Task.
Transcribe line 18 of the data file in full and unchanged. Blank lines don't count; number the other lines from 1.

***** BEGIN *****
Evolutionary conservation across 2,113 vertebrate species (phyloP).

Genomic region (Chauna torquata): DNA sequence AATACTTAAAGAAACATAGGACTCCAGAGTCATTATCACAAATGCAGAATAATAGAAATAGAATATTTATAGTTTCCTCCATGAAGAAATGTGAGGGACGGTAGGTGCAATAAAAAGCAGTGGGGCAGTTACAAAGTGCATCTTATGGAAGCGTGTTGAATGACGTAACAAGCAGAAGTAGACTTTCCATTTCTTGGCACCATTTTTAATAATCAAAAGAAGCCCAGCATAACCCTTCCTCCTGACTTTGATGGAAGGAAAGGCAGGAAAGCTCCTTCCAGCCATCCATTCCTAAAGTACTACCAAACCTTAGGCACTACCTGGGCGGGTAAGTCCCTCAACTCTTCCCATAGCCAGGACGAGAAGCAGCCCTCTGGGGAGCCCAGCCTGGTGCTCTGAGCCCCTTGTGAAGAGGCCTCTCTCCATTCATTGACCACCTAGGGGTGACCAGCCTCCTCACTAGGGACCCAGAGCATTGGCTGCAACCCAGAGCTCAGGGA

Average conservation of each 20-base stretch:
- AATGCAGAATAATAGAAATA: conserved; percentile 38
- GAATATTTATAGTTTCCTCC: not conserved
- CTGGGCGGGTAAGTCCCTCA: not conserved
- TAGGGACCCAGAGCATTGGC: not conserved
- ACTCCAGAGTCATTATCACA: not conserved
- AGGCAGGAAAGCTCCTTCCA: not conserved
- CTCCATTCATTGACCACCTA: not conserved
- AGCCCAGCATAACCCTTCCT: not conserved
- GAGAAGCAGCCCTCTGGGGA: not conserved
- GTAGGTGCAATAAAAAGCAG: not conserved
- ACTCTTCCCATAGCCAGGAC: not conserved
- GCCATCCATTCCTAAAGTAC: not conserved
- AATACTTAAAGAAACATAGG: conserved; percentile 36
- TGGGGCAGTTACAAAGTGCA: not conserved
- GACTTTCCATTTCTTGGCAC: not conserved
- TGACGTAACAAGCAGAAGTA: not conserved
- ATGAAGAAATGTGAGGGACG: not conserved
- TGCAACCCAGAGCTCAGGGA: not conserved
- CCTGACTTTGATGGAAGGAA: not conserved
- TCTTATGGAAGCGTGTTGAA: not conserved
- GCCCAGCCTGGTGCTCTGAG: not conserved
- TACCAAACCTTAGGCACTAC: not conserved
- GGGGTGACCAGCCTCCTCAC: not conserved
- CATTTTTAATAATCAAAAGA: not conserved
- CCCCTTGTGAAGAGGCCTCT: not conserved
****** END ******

- GACTTTCCATTTCTTGGCAC: not conserved